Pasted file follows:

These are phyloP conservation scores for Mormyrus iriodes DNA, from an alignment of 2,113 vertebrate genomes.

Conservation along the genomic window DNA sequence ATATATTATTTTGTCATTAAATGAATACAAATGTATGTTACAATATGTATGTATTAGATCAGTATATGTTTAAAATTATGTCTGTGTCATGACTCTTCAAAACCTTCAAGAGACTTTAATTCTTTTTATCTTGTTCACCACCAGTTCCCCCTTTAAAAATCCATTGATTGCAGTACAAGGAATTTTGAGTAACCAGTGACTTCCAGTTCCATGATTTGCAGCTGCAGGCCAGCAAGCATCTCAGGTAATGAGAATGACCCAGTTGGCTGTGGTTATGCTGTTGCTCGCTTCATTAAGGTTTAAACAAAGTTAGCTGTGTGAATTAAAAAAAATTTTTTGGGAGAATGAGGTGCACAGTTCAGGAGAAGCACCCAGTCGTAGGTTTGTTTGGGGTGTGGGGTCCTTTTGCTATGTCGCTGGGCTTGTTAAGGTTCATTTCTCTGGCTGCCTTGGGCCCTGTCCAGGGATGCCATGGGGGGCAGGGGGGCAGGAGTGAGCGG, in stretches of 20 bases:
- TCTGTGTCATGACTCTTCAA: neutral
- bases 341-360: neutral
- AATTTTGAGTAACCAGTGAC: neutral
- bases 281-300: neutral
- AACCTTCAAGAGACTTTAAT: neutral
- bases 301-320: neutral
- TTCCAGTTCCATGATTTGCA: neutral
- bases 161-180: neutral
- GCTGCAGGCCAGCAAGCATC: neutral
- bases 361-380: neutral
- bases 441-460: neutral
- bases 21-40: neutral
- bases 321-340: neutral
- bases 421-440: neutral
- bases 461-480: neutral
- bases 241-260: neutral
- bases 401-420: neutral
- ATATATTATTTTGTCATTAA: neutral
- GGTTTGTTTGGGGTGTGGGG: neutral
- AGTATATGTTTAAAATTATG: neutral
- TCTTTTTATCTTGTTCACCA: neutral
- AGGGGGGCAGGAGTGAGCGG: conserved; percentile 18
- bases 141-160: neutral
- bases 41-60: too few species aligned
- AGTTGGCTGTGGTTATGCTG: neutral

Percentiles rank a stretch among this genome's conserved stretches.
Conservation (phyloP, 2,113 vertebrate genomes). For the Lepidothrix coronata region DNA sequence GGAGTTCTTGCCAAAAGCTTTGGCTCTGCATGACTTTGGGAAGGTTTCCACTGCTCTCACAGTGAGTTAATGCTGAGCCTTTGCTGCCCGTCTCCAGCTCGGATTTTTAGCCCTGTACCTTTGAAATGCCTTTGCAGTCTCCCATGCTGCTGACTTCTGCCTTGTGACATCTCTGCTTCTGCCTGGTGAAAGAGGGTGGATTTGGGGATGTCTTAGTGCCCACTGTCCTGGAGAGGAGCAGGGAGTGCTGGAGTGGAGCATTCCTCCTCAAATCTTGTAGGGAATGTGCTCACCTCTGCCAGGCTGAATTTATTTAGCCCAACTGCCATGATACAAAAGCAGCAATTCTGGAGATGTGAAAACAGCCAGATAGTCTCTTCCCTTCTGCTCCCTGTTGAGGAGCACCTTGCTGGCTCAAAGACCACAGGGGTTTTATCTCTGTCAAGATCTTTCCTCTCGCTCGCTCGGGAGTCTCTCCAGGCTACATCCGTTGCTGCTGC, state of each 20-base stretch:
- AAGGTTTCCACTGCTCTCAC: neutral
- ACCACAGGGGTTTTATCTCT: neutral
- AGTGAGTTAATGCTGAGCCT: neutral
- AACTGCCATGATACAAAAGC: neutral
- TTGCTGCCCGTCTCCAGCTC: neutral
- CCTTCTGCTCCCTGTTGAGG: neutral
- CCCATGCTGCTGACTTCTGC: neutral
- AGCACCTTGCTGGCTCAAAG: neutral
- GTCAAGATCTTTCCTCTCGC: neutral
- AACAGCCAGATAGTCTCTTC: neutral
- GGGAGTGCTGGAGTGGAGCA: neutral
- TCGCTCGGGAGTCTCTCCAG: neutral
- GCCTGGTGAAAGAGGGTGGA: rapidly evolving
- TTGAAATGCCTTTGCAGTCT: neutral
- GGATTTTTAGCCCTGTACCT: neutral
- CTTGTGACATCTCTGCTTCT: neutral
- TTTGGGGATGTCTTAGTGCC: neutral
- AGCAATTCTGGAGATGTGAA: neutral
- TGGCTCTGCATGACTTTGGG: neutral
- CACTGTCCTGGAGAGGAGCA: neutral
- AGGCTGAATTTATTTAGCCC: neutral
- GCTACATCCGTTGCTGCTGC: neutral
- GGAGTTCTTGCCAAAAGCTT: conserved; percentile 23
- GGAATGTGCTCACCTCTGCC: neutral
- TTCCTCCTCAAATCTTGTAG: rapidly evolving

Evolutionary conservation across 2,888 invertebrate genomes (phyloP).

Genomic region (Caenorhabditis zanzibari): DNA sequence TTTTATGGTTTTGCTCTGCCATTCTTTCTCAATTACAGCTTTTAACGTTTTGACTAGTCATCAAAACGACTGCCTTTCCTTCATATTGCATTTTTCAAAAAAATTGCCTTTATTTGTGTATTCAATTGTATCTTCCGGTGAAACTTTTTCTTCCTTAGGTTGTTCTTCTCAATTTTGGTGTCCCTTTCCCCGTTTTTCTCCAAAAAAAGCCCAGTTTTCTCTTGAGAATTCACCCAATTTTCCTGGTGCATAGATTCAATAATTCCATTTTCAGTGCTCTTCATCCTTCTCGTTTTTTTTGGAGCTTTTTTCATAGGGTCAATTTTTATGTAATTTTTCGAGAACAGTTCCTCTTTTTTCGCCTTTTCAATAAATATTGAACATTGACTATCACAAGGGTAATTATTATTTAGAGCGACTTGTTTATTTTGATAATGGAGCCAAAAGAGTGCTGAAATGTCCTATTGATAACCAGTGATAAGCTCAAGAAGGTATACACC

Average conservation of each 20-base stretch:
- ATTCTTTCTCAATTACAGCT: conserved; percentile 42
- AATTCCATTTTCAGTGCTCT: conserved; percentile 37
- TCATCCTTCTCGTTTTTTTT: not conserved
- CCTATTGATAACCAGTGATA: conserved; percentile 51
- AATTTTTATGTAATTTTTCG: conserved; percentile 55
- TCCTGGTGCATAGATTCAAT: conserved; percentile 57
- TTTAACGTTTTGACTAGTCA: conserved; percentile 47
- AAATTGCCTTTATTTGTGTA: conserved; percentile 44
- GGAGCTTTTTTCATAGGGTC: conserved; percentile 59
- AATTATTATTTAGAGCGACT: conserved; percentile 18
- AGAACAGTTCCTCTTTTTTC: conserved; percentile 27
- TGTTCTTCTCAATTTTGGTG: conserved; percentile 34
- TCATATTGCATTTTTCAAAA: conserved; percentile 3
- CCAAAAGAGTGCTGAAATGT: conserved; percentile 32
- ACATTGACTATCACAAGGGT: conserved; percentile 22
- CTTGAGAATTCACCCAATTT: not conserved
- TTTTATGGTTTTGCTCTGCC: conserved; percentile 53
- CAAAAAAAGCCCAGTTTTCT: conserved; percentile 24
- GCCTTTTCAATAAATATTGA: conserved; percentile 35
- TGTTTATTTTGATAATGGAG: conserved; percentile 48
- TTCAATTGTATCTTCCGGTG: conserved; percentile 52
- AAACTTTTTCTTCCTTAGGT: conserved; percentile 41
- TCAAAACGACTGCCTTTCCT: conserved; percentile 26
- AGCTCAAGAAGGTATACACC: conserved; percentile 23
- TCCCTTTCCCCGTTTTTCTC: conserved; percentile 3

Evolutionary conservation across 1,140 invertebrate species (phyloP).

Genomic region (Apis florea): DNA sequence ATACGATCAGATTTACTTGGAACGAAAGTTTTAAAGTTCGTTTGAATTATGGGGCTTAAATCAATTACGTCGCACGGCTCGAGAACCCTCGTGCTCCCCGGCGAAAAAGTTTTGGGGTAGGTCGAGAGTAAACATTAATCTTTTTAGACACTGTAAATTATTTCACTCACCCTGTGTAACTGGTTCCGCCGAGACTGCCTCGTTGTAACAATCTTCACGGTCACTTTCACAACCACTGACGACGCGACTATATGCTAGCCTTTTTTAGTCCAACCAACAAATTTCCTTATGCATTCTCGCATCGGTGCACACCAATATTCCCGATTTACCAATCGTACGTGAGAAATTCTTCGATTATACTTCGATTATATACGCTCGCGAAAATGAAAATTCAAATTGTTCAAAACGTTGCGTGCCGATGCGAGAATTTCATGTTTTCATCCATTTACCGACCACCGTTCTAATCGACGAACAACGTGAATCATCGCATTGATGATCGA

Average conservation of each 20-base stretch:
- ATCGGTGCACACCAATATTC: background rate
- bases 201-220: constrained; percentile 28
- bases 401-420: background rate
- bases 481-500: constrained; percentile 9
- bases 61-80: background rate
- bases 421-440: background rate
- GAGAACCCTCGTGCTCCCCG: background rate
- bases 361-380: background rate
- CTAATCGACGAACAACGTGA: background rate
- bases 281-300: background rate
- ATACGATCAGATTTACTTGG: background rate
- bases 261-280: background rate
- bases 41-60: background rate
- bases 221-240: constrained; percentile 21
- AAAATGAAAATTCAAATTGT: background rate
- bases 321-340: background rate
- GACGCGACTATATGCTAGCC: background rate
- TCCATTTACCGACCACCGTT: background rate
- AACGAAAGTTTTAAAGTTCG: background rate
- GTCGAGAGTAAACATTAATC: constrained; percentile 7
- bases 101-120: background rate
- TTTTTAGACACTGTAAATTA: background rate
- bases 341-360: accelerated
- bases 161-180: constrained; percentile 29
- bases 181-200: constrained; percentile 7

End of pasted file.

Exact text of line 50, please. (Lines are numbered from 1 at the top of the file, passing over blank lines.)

- AGGCTGAATTTATTTAGCCC: neutral